Steven: Fantastic. The podcast is called I Am A Mainframer. You know, I think a lot of our listeners are either established on the platform or a new and trying to understand it. I’ve been really keen to get your perspective about why you see yourself as a mainframer. What got you interested? So if you could maybe give us a perspective there that would be really interesting for the listeners, I think.

Alex: When I started working for IBM in 2001, the first year I learned a lot about things. The acronym was “RAS”, reliability, availability and serviceability. It’s almost engraved in my brain that anything I do, I always think about that. So, when I think about the mainframe it’s those three letters: reliability and availability and so serviceability.  I was working with at the time a distinguished engineer on a RAS feature. So he’s basically with other team members the RAS theory and developed a lot of chips and mainframe architecture with that. So going to his office, looking at all this research documents that he created from the basic components into certain level to the architecture level was amazing. I think mainframe today still stands for those three letters and then it became an enterprise system or enterprise computing when I came to the field. Customers actually rely on those three things. Critical business should have those three things all the time.

Steven: I agree when you speak to clients and when we speak to people on this podcast those really sort of come through. As key foundations for how they use the workloads on top of the platform, and really some of the architectural choices, the development teams, making the hardware engineering teams and ultimate those clients are when they’re architected for these workloads. I think it’d be really good to maybe share that with some of the listeners. One of the coolest things I’ve seen over the last sort of 12 months is somebody developing a voice assistant for the mainframe. I know that’s your pet project. It literally blows me away every time you demo this. So, can you just share with the listeners what you’ve developed what Viva as a project is and really what we can expect from that technology coming out over the next few months.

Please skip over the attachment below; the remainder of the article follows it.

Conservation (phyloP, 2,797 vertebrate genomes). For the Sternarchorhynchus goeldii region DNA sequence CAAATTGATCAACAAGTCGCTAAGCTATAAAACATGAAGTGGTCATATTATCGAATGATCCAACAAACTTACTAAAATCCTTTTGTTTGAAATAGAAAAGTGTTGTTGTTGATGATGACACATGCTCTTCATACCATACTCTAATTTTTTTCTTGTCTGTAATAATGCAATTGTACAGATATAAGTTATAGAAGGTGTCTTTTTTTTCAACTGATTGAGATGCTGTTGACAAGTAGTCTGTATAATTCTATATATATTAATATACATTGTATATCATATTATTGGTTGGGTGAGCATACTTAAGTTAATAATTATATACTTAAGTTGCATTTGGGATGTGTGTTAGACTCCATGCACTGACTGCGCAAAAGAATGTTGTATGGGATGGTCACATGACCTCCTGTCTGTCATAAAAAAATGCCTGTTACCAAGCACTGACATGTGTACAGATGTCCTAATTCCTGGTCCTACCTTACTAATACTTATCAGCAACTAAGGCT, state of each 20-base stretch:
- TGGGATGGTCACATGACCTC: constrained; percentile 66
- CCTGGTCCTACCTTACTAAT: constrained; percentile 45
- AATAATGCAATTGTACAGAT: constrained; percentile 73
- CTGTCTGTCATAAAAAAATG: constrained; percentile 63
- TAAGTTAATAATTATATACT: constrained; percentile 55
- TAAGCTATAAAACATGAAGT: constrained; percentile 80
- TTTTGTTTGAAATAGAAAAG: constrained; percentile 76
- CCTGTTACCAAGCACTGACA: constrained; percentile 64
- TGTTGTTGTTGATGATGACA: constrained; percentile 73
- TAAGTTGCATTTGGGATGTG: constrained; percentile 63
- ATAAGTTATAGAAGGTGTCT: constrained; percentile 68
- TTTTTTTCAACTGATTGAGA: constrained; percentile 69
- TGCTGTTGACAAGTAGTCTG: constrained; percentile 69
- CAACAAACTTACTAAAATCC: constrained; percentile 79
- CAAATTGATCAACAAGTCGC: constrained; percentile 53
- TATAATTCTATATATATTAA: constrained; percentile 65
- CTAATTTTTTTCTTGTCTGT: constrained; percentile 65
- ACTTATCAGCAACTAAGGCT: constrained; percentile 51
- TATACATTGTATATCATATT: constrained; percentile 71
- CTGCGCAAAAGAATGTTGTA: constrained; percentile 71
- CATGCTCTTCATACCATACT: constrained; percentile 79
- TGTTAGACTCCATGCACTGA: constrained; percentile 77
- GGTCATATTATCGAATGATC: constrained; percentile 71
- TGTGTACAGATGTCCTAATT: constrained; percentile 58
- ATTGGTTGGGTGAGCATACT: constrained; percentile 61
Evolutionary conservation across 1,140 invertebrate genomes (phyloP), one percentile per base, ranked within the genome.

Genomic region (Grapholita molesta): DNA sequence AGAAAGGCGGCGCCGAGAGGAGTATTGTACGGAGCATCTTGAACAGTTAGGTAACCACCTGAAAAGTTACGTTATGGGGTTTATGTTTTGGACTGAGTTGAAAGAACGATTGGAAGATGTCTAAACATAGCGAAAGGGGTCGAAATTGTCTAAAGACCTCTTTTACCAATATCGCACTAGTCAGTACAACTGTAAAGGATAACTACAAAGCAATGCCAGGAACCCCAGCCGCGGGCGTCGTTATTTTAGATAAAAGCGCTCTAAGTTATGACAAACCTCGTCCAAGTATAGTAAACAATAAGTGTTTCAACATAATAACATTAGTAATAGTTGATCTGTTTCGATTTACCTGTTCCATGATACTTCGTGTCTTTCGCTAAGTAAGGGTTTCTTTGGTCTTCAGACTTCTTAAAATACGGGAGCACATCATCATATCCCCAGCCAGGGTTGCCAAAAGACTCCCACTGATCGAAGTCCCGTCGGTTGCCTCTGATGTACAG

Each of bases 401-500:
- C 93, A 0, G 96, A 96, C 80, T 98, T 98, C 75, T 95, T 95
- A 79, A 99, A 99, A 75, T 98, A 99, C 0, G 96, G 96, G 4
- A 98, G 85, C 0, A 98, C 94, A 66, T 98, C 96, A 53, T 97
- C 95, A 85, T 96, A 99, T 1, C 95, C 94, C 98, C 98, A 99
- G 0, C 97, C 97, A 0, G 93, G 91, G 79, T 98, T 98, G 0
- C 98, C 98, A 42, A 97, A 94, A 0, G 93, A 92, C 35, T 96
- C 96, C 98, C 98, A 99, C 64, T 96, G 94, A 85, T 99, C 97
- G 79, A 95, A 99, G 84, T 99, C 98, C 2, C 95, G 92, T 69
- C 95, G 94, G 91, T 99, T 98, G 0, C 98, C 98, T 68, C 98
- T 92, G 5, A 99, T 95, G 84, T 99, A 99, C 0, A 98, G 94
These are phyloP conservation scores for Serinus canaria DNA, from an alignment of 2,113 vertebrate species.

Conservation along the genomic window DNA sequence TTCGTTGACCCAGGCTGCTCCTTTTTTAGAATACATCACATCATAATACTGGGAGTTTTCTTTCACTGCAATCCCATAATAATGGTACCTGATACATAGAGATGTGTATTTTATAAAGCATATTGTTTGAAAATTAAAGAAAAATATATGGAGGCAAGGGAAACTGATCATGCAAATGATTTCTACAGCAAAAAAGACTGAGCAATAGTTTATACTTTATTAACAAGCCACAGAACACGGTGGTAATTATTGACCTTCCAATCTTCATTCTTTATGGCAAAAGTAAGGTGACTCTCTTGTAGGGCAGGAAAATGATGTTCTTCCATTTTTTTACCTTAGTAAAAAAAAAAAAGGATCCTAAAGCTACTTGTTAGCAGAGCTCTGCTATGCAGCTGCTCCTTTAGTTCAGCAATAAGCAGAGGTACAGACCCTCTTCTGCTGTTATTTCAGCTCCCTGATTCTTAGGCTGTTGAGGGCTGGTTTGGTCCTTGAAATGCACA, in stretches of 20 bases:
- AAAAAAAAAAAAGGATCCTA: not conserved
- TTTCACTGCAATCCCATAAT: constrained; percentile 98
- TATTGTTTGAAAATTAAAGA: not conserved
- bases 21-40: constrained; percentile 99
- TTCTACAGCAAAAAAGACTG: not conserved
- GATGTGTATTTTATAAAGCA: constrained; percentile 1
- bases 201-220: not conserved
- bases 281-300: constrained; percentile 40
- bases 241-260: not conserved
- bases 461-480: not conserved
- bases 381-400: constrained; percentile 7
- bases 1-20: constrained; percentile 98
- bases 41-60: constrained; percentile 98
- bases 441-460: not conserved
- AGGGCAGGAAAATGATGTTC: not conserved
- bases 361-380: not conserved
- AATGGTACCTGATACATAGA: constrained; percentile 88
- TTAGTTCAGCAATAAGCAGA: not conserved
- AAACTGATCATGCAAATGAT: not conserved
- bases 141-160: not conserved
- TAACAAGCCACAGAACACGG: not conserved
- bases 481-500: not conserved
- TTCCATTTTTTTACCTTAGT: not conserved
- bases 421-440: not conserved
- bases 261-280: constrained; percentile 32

Alex: Sure. VIVA stands for Vicom Infinity Voice Assistant. A lot of people, including myself, has a voice assistants at home. I have like six or seven Alexa ECHOs at my place. A lot of people might have Google Home and I use it daily. And I think it will be another major human interface to the computers.


The beginning of this fever project for the mainframe was starting with thinking “how cool it would be to ask a question to a device how the mainframe is doing?” Every morning I have two kids going to school, and I to clothe them properly I ask, “Alexa, how’s the weather?” Then she answers me, then I can get the information right away so I don’t have to look at my smartphone for the temperature for the weather. So, I thought it’d be cool to do that with the mainframe. I started with our summer intern in 2017. This was second year he’s come for a summer internship at Vicom Infinity. His first year, he got a project for Hyperledger which is very high level and very conceptual. So the second year he wanted to do something fun and realistic and I picked three things together. Raspberry Pi, voice recognition and RESTful API for the mainframe. So, we meshed that together and came out with something that you can ask questions about the mainframe systems. So we showed our demo to our president at the time at the end of the internship testimonial. Our president really liked it and I think he saw the potential that it could be helpful to our clients at some point. So we started investing more time and effort and came up with a more secure and more reliable usable technology so that you know we can introduce it to our clients.

Steven: Fantastic. Anybody should look out for the demo of this. I think it’s a really good user interface. Not only a fun project, but I can see the business applications. And the way you demo it getting those executives to query about the mainframe performance, peak usage, your month end process in or after a busy day being able to just query the mainframe and check performance. I think it’s a really cool project. One of the other things that I know you’re heavily involved in is Zowe. I see your name more frequently than I see anybody else is probably in the Zowe slack channels.  Can you just give me your perspective of Zowe and maybe if there are any connections to VIVA, of how you see that?

Alex: I’m more of a user of Zowe the open source project. We really think it was a perfect moment for Viva because we ere using API connected to time to integrate many other system API’s the mainframe, but we wanted to use something free so that you don’t have to pay to start the project. When we were introduced to Zowe, I was like, “Wow, this is it. We should definitely dive in and use it”. We got it working after two months. We got a lot of help from local development teams and from overseas in the U.S. and Canada. It was great working together and they still are working together. It was a perfect match.